Explaining the Book

Bible Study Guide

Psalms

Psalm 28 5 Commentary

As we begin our Psalm 28 5 Commentary, let’s note that David here continues in verse 5 with justification for the way he just prayed. Why is David asking for the wicked to receive their due reward?

5 Because they regard not the works of the LORD,
nor the operation of his hands,

he shall destroy them,
and not build them up.

Now, the reason that David wants the wicked to be punished is because they are ignoring certain things about God.

They’re ignoring his works and the operation of his hands.

Psalm 28 5 Commentary
Works

The word works here is closely related to the word deeds in verse 4 and the word workers in verse 3. Also, operation is the same word that we find translated as work in verse 4. I point that out simply to show that there is a lot of repetition of themes throughout this psalm.

Psalm 28 5 Commentary
Hands

Also, notice the mention of hands for the third time in this psalm. We’ve seen David lifting his hands in prayer. We’ve seen the wicked using their hands for idolatrous and evil purposes. And now here we see God’s hands. And the reference is most likely to creation in general – and perhaps mankind specifically.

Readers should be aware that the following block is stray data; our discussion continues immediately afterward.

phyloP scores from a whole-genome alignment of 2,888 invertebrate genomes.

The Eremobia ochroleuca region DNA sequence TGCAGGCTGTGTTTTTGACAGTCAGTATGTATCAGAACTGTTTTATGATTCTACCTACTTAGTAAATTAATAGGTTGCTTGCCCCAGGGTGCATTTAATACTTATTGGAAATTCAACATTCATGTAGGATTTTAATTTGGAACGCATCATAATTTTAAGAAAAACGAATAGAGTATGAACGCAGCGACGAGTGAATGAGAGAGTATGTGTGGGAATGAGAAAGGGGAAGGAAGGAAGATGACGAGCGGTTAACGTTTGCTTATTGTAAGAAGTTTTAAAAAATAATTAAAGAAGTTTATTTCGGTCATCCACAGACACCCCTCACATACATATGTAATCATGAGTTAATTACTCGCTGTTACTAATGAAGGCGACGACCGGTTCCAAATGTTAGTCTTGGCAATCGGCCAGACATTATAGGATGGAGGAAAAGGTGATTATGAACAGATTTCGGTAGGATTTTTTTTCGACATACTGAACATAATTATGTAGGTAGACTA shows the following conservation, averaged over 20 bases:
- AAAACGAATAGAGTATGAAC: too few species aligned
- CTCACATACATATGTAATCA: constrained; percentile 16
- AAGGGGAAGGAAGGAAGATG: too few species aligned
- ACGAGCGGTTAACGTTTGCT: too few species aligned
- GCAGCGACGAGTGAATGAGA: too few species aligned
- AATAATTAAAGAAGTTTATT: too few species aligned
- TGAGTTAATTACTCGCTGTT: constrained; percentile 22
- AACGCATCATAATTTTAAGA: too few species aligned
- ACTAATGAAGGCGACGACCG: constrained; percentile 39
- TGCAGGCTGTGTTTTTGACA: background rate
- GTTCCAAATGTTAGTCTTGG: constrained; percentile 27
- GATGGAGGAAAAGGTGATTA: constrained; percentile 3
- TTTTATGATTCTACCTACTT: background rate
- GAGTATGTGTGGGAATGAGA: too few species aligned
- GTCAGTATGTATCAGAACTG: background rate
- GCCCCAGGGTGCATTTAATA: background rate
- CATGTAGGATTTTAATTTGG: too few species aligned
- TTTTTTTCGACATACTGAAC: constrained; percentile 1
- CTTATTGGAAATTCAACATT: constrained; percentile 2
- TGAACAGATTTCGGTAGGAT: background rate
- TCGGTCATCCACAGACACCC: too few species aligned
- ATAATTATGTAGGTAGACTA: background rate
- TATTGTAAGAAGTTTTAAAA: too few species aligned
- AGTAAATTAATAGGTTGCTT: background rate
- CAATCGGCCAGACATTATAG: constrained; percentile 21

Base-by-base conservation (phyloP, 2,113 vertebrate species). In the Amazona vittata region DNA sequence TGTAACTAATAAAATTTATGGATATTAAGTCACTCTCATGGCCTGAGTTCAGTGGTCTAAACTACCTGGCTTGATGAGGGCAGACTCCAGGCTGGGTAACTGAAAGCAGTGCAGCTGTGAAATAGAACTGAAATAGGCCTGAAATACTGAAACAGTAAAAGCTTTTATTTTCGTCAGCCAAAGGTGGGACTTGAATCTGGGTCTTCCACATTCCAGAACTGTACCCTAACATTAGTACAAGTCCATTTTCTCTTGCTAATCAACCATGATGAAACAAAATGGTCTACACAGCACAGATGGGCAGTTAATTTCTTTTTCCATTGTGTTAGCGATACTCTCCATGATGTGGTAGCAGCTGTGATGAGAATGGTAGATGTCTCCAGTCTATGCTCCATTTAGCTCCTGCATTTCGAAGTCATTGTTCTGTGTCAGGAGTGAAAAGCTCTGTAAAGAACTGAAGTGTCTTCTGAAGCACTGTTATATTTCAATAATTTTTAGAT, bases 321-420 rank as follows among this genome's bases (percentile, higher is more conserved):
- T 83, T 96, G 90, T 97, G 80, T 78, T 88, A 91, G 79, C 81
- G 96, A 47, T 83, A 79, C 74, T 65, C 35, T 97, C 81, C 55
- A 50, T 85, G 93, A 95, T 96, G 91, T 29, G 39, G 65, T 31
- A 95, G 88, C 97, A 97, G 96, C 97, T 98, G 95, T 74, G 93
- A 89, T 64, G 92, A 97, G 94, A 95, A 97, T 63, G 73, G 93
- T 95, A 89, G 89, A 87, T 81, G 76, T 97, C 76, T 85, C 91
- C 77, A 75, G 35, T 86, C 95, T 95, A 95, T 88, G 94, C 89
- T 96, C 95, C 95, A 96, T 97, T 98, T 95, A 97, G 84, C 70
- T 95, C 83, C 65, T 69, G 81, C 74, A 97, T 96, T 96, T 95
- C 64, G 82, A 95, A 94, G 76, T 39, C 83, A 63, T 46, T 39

And a rejection of creation – whether it involves a “big bang” or a false god – and then the subsequent lack of concern for those made in God’s image has characterized the wicked through the ages. It was true of the wicked in David’s day and is certainly true of the wicked today.

Psalm 28 5 Commentary
Destroy and Not Build

So, because of these realities, David is assured that the Lord will destroy (haras) these wicked men as we see at the end of verse 5.

Destroy (haras) and build (banah) are used together in 9 other verses in the Old Testament. Once on the lips of Job. Once in Proverbs concerning women and their households. Once in Ezekiel and once in Malachi. The other five times we see these two words used together in a single verse are found in Jeremiah – 1:10; 24:6; 31:28; 42:10; and 45:4.

And we know that so much of the context of Jeremiah is the destruction of these kinds of wicked men – on a national level.

Now, return to our Psalm 28 Commentary!

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